When I Was
At St. Paul I Heard Of A Party Of Englishmen Who Had Been Robbed Of
Everything They Possessed, And Was Informed That The Farmers In The
Distant Parts Of The State Were By No Means Secure.
are more to be pitied than the farmers.
They are turning against
enemies who will neither forgive nor forget any injuries done.
When the war is over they will be improved, and polished, and
annexed, till no Indian will hold an acre of land in Minnesota. At
present Fort Snelling is the nucleus of a recruiting camp. On the
point between the bluffs of the two rivers there is a plain,
immediately in front of the fort, and there we saw the newly-joined
Minnesota recruits going through their first military exercises.
They were in detachments of twenties, and were rude enough at their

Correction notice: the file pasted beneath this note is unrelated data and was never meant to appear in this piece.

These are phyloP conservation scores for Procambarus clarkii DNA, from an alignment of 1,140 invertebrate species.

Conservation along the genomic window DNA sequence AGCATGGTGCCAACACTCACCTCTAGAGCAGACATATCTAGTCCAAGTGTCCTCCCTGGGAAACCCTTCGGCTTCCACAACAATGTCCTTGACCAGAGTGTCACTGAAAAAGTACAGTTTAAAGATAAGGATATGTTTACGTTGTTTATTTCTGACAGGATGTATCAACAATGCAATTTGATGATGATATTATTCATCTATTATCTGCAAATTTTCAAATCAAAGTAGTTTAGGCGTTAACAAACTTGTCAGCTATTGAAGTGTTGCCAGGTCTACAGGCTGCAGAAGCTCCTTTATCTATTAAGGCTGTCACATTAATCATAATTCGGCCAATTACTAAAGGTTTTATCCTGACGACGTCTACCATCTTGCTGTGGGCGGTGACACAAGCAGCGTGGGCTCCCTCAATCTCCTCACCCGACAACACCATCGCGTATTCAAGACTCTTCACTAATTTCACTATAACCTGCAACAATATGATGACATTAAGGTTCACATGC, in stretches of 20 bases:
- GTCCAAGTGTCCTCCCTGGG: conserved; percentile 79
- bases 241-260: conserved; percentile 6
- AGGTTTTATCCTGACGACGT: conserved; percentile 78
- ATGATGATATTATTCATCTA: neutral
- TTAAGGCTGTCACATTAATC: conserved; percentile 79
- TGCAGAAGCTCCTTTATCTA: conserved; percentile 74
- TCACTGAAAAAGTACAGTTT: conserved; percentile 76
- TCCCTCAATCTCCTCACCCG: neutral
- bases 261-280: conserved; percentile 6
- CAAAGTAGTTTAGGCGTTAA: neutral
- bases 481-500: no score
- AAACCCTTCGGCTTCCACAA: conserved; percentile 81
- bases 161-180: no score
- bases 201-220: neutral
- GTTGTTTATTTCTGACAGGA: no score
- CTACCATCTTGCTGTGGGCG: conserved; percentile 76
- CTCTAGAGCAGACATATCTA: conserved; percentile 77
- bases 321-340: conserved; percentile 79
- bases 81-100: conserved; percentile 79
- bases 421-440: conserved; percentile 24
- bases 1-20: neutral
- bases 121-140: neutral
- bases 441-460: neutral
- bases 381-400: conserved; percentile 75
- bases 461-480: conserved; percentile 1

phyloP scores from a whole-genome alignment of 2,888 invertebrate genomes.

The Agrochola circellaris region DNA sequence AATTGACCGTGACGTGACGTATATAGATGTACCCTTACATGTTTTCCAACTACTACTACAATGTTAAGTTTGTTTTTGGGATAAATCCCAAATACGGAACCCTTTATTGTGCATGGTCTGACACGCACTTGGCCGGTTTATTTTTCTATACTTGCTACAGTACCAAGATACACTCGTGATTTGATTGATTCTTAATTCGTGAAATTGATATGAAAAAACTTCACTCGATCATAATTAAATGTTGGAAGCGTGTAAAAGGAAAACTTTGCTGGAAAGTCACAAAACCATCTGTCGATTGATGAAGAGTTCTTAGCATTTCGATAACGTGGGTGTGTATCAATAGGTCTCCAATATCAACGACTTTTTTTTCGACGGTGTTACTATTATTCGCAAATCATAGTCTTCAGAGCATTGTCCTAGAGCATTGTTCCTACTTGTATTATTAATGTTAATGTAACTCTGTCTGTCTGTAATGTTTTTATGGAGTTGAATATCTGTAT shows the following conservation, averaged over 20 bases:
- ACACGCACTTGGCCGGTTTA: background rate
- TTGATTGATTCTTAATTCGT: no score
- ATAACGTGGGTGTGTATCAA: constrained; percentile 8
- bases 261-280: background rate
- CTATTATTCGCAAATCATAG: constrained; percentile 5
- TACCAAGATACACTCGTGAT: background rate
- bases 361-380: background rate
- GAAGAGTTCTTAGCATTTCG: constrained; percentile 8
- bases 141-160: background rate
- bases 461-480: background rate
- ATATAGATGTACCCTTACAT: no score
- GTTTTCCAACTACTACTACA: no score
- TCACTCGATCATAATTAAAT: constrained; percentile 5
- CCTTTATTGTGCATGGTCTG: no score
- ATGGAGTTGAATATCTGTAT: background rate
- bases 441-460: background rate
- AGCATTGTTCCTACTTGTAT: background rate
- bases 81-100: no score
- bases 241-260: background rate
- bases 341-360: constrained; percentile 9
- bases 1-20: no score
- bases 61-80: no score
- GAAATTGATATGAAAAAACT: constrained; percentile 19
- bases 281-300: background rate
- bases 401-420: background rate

goose step. The matter which struck me most in looking at them was
the difference of condition which I observed in the men. There
were the country lads, fresh from the farms, such as we see
following the recruiting sergeant through English towns; but there
were also men in black coats and black trowsers, with thin boots,
and trimmed beards - beards which had been trimmed till very lately;
and some of them with beards which showed that they were no longer
young. It was inexpressibly melancholy to see such men as these
twisting and turning about at the corporal's word, each handling
some stick in his hand in lieu of weapon.
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